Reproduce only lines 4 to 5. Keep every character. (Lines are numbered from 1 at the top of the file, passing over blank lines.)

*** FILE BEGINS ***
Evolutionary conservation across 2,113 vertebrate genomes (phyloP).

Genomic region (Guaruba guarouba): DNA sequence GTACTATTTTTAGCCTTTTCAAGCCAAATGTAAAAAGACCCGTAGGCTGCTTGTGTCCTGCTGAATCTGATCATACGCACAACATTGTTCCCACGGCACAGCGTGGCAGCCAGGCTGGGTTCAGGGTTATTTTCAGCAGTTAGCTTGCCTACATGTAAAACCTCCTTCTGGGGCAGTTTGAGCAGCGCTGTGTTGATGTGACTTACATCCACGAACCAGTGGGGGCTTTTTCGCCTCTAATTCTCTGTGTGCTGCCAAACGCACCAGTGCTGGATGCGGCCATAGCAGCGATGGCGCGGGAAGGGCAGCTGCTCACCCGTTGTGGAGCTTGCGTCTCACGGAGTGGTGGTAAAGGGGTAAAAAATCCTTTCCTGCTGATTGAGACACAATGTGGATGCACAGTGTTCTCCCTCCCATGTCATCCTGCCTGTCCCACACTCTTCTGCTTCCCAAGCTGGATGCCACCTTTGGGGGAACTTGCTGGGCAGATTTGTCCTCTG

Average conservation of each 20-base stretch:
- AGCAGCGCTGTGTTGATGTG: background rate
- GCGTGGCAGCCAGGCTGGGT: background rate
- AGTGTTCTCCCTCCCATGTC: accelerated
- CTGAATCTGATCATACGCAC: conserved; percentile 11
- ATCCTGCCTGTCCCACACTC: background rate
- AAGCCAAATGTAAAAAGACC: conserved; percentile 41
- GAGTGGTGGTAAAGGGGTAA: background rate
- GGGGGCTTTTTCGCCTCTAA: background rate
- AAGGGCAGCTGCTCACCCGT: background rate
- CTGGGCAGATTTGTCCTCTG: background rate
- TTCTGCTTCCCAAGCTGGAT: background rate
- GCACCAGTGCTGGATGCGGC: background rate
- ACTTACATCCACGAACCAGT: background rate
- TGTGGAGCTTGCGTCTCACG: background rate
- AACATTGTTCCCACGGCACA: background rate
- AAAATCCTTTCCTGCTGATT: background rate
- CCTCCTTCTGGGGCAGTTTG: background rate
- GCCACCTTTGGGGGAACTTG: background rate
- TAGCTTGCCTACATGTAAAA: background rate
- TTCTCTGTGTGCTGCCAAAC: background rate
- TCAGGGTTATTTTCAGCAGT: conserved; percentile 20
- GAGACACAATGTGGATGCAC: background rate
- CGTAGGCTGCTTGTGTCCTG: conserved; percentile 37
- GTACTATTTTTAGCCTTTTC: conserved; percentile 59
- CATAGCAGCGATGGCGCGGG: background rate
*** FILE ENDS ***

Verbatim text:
- AGCAGCGCTGTGTTGATGTG: background rate
- GCGTGGCAGCCAGGCTGGGT: background rate